CONCORD — Cases of COVID-19 have been increasing throughout the state with 37 cases now at the University of New Hampshire in Durham, a state official said.
Patricia Tilley, deputy director for the New Hampshire Division of Public Health, said UNH continues to be the most active campus for COVID-19 cases, jumping from 10 cases last week to 37 active cases. Another 25 have recovered, according to the state’s website.
She gave an update to the Governor’s Economic Reopening Task Force Thursday.
She stressed that the number of cases is going up across the state, particularly among a younger set of people and that the percentage of positive cases in COVID-19 PCR tests is now at 1.10, up from below 1 percent for the past few weeks. From Sept. 3 to 9 there have been a total of 214 new cases for a total of 7,517.
Part of it, she said, has to do with increased testing and detection as students return to college campuses.
Other data provided in her presentation include:
• Three COVID-19 cases at New England College in Henniker.
• Three at New England College in Manchester.
• One case at Dartmouth College.
• One case at Plymouth State.
• Three cases at Keene State.
• One at Rivier College in Nashua.
• Two cases at UNH-Manchester.
• One new case at Franklin Pierce College in Rindge while nine students have recovered from COVID-19.
She said officials at UNH are taking the matter “seriously” and she feels they are trying to address the problems which include an outbreak related to a large party at a fraternity off campus which was not sanctioned.
While there have been reports of cases related to Windham School District, those are not being recorded on the school COVID-19 dashboard because the students were not yet in school. However, information about the number of cases is in the dashboard related to town and city COVID-19 cases, Tilley said.
She said despite the increases in cases in the state, there is not an increase in hospitalizations, with about nine people in the hospital now.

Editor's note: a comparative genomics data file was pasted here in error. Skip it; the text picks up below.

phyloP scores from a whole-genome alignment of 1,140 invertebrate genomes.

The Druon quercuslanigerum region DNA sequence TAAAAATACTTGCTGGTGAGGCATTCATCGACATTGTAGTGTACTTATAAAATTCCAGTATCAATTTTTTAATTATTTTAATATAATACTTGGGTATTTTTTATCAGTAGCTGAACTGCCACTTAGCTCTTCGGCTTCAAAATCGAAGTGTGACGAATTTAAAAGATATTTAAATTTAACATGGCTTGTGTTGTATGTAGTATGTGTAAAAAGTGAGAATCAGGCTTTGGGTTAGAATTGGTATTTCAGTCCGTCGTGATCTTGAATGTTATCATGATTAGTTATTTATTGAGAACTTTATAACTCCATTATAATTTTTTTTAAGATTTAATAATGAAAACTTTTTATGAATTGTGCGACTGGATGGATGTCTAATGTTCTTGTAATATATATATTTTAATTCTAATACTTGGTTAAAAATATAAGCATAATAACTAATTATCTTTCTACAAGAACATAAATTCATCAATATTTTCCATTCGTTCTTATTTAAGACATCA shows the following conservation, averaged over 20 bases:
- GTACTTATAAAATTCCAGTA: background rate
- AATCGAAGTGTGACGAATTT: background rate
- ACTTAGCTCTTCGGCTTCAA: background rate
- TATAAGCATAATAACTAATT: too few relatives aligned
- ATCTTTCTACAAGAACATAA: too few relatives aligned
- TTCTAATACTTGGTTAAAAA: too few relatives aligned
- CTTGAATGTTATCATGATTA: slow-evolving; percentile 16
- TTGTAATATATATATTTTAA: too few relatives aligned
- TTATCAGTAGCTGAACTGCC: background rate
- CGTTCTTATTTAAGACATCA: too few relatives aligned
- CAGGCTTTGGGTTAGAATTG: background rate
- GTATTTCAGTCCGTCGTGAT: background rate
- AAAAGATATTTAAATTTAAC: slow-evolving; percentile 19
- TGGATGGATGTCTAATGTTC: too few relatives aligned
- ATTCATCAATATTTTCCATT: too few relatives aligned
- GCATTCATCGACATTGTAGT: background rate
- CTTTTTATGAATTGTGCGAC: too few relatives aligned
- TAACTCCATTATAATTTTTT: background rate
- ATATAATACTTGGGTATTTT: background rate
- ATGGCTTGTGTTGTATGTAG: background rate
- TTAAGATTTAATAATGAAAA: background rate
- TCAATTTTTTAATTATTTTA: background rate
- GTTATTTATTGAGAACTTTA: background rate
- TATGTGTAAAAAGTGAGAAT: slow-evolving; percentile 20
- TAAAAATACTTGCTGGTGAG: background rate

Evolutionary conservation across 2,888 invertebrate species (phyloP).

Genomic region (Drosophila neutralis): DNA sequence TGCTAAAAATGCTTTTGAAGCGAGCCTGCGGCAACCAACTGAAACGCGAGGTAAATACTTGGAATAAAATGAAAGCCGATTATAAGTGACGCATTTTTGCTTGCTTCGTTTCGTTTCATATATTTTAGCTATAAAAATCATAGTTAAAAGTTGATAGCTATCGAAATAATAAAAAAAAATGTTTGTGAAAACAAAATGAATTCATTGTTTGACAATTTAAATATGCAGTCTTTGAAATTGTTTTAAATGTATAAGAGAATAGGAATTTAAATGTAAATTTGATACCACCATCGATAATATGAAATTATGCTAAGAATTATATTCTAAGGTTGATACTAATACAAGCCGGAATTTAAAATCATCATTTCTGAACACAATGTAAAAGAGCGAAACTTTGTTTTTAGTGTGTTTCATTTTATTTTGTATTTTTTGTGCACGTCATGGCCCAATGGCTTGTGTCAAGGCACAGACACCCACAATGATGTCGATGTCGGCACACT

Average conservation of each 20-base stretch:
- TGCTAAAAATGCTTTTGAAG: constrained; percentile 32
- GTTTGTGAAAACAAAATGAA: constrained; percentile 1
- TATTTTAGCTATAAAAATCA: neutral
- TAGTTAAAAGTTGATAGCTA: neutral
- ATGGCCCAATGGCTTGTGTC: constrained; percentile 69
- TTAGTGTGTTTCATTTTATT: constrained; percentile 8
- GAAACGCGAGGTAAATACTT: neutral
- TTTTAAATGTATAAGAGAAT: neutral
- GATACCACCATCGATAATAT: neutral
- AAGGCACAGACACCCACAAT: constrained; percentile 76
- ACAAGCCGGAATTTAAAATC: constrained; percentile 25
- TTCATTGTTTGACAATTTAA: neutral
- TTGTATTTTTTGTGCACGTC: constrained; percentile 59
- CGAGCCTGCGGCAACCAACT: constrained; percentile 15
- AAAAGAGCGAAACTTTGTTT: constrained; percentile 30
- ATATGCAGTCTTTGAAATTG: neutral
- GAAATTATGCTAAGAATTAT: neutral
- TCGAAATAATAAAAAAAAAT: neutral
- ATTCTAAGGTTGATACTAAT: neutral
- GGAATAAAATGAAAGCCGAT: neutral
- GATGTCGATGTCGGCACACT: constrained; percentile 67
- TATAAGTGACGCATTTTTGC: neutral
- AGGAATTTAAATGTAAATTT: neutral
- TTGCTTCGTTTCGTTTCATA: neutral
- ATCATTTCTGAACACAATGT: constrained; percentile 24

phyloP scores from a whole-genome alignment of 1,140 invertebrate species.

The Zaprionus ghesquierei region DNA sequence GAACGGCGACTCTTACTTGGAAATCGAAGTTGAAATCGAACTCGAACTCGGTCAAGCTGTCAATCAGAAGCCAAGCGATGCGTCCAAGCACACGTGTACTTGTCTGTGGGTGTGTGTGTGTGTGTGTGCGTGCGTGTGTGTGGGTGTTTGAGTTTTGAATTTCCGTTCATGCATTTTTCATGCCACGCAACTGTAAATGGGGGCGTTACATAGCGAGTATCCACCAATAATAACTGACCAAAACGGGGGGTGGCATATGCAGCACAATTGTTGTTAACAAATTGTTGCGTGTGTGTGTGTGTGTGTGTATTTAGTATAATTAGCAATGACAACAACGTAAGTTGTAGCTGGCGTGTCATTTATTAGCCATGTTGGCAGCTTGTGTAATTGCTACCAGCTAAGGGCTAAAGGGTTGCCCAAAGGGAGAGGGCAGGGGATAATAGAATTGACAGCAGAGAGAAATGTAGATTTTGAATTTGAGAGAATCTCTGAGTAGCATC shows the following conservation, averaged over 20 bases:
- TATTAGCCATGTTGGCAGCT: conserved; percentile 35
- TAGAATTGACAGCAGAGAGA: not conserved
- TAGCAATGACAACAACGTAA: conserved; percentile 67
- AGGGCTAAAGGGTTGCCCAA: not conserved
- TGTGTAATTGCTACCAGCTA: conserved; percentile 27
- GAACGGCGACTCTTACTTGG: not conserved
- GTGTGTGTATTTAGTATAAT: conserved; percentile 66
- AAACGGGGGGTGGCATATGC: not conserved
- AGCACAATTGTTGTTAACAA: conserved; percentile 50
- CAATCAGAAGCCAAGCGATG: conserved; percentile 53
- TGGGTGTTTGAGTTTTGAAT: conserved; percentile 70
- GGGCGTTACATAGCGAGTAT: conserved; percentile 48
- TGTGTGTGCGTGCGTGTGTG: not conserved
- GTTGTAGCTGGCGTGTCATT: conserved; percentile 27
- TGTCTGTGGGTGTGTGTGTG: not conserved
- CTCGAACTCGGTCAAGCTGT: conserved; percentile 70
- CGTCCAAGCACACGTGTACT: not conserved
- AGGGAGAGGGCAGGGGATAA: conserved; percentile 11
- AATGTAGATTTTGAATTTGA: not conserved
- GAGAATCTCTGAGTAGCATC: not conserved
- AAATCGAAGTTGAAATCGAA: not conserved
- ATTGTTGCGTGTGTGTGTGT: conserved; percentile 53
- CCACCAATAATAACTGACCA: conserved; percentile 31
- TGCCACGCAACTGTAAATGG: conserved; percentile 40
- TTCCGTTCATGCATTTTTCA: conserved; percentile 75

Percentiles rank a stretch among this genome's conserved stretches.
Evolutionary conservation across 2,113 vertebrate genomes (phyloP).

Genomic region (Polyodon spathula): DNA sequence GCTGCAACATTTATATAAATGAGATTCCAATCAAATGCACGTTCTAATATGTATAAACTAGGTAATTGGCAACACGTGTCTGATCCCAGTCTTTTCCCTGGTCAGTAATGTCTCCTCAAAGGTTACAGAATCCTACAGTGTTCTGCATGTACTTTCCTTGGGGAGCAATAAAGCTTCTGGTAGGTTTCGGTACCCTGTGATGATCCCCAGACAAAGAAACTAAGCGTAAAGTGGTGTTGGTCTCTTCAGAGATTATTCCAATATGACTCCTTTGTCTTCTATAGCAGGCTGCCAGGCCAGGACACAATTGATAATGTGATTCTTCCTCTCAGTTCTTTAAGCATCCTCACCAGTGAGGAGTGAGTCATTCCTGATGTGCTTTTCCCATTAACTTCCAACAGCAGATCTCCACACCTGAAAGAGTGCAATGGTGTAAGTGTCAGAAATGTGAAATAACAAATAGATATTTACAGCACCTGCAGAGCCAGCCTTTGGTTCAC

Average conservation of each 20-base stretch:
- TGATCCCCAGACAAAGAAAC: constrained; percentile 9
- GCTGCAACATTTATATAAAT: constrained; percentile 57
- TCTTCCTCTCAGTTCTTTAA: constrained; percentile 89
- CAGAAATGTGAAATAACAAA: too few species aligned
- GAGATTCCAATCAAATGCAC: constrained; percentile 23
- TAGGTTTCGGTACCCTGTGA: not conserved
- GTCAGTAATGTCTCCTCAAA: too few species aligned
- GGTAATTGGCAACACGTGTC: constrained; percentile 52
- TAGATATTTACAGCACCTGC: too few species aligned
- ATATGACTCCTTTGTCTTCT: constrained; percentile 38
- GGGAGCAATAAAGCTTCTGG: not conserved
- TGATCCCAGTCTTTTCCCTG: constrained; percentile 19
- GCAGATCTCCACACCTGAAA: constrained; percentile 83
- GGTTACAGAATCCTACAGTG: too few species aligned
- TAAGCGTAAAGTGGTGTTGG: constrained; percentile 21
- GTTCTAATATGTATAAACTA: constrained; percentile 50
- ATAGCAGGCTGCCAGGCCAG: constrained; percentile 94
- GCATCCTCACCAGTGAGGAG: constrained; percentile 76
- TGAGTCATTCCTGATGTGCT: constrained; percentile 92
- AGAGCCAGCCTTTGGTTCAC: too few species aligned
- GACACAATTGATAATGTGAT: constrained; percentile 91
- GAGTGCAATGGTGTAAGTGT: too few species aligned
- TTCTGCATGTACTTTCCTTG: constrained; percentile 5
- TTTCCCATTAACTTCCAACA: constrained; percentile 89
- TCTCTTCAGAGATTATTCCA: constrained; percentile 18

Tilley noted, however, that these are new cases and may or may not lead to hospitalizations. The fact that many infected are younger and are healthier is a good thing as recovery rates in that cohort population are higher than in the elderly cohort, she said.
There have been 433 deaths from the virus, primarily among the elderly and currently, there are 242 active cases in the state.
Now that seasonal allergies are coming on, she said there are some similarities to COVID-19 symptoms.
One symptom which is more of a COVID-19 characteristic than allergies is fever. She urged people who suffer from ragweed and other fall pollen allergies to take their allergy medications.
The task force will hear next Thursday from Andy Smith of the UNH Survey Center who has been doing some polling on consumer confidence in the pandemic. He is expected to explore some of the issues identified in the survey.
Nancy Kyle, a member of the task force and the president and chief executive officer of the New Hampshire Retailers Association, made a plea for Gov, Chris Sununu to consider lifting the retail occupancy restrictions at 50 percent to 100 percent like restaurants, especially as the holiday shopping season approaches.
Rep. Tim Lang (R-Sanbornton) asked also about allowing for live entertainment and games, such as pool and darts, in bars.
Taylor Caswell, acting chair and the commissioner of the New Hampshire Department of Business and Economic Affairs, said Sununu would be addressing his GAP Program for businesses Thursday in a press conference.
The GAP Program is for businesses which did not get grants through the Main Street fund, for whatever reason. The GAP program has federal CARES Act money available to help these businesses through the pandemic.